Based on student and staff feedback about physical/environmental and social/interpersonal success factors for seminars received in the Seminar Room Design workshop at the Student/Staff Conference in February 2013, and feedback from academic colleagues at the Seminar Room Focus Group in October 2012, the new rooms are designed to support and encourage a ‘groups within groups’ approach which maximises participation and peer-to-peer learning. The rooms’ design is inspired by the “Paw Print” concept developed by one of the subgroups at the Student/Staff Conference. These are decidedly not lecture rooms; they are instead designed to maximise interaction between participants.

Each room has space for 30 people, seated six to a table. There is a substantial area in the centre-front of each room to allow the tutor / facilitator to walk around and engage with each group directly during subgroup discussions.

MB3201-3 oblique

The tables are of a new design, which we have developed from a design introduced at Aberystwyth University. The top is a Reuleaux triangle – inclusive like a circle but with a smaller distance between group members, facilitating conversation in a noisy room. Power sockets in each table facilitate charging of mobile devices. The tables can be folded and wheeled away when not needed.

MB3201-3 table June

Next to each table is a mobile whiteboard for fast, easy idea generation and sharing across the room. The whiteboards have also been designed for Lincoln, having been prototyped in MB1012 during 2012/13. They have angled surfaces for ease of writing whether seated or standing, and built-in shelves for pens, erasers and bags. The folding walls and the two end walls will also have whiteboard surfaces to provide even more writing space.

We have selected the Cinto chair by Humanscale – a comfortable and extremely supportive chair with a porous back for airflow. The seat pads will be upholstered (not pictured) for comfort. The chairs are on casters so that users can easily rotate away from the table as the focus moves around the room – as each group presents its ideas, for example. The chairs are also stackable, making it easier to reorganise the room for Open Days, exams and other special events.

varihiteEach room will be equipped with a multitouch SMART Board linked to an ultra-short throw projector, networked PC and loudspeakers.

The layouts are spacious and uncluttered. The colour palette is predominantly neutral, to provide a calm learning environment where people and information are the focus. Splashes of the University’s colours add visual interest and express the University’s identity.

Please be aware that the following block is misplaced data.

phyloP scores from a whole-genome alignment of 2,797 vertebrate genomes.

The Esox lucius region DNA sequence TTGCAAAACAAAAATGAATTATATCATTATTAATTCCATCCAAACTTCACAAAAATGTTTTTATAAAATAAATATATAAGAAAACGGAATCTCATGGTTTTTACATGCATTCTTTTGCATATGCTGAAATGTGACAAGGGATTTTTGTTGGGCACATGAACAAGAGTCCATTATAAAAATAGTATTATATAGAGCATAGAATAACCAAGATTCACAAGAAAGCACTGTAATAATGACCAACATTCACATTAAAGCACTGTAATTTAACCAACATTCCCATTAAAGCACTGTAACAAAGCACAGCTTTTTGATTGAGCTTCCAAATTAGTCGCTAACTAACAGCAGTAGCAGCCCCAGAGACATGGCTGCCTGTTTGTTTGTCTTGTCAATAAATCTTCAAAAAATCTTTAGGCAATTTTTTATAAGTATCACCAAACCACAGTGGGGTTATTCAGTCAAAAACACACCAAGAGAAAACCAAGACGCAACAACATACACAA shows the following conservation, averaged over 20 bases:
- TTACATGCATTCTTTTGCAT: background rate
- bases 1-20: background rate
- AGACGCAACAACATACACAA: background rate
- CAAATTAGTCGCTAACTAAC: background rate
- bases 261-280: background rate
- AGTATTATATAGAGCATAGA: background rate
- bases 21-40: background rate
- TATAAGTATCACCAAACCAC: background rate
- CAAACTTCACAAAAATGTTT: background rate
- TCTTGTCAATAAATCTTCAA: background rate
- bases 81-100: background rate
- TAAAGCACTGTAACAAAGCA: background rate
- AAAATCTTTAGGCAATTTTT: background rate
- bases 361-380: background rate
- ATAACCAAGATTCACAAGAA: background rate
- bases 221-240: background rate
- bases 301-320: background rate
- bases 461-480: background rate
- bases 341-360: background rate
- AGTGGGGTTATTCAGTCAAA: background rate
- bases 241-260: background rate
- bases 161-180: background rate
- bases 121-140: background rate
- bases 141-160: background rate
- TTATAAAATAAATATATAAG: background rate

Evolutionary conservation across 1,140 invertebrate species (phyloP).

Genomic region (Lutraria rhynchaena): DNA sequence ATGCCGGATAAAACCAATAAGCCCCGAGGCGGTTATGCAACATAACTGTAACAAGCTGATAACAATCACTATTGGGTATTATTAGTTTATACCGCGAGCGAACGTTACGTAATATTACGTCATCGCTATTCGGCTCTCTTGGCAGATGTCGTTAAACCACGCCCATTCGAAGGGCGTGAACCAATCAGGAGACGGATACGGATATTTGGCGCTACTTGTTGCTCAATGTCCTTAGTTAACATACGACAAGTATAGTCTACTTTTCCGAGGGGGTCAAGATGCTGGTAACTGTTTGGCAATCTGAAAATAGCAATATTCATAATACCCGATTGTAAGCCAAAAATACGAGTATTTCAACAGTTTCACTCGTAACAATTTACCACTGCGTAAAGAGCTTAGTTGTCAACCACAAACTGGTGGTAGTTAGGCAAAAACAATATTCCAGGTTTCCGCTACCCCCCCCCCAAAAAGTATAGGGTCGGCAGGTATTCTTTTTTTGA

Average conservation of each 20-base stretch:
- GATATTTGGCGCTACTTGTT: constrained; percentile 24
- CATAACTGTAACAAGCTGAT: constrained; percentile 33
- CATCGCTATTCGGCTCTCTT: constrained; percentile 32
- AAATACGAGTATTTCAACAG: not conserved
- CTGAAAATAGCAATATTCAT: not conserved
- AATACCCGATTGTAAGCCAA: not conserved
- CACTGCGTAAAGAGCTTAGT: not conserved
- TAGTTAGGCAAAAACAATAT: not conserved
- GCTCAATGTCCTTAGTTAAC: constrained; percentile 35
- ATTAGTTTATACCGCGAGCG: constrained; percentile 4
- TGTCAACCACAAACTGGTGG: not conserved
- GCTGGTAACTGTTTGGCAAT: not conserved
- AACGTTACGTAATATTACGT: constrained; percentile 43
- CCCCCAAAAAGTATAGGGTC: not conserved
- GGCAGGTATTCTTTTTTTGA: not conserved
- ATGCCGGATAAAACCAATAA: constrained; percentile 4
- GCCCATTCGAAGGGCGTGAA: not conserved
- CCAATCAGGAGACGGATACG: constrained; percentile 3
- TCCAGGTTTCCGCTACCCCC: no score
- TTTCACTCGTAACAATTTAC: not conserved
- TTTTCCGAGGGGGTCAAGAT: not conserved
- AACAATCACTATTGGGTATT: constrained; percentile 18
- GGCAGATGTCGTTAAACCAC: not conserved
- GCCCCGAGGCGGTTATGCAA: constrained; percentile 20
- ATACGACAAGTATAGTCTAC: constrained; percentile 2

Students and delegates need to be physically comfortable for optimal learning, especially during half-day or whole-day sessions. Room temperature, air quality and lighting are vital for this. Users will have direct control of ventilation and cooling in MB3201-3 via wall-mounted controls. This also enables users to keep the windows closed even on hot days, minimising noise from the Atrium to the north and the railway to the south. The cooling units will be suspended in rafts which also serve as acoustic baffles to reduce conversation noise.

Dracaena-Janet-CraigLiving plants and wall graphics will provide visual breaks and splashes of colour, as will the views to the north and south of the rooms. A wall clock and recycling bins in each room complete the fitout.

frameless_wall_clock

New lighting will be the same glare-free, low-energy system as deployed elsewhere in the building, switchable by rows to facilitate AV presentations. Folding walls will allow all three rooms to be merged for Open Days and other special events. The mobile AV systems and tables can be easily repositioned to suit these events – for example, two or three AV systems could be moved to one end of the space to create an interactive media area.

Terrace

The south-facing outdoor terrace will be accessible from MB3201 and MB3203. New furniture and anti-slip synthetic timber decking will create a safe, comfortable outdoor environment for student and staff use in fair weather. The terrace enjoys direct sunlight for most of the day, and has a visual relationship with the new sculpture terrace on the New Art and Design Building on the far side of the railway tracks:

COM_130_8012_Visual 8

View from third floor terrace to sculpture terrace on New Art and Design Building

Management and evaluation

The new seminar and staff development rooms will be managed by the Timetabling & Room Bookings team within Registry. Students and staff will be able to book the rooms online when they are not booked for teaching.

The new spaces will be evaluated after completion by Estates & Commercial Facilities, with input from postgraduate and undergraduate students and academic and professional support staff. Multiple methods will be used, including the campus-wide space utilisation survey in October 2013; discussion groups; questionnaires; and direct observation. Evaluation findings will inform subsequent projects and may also trigger adjustments to these spaces.

Special thanks

We would like to make a special mention of the Registry team, who volunteered to reduce their office space to enable the creation of these new spaces, and the Human Resources team, who agreed to exchange their staff training room in return for access to the new spaces. Without these two teams’ support, this project would not have been possible.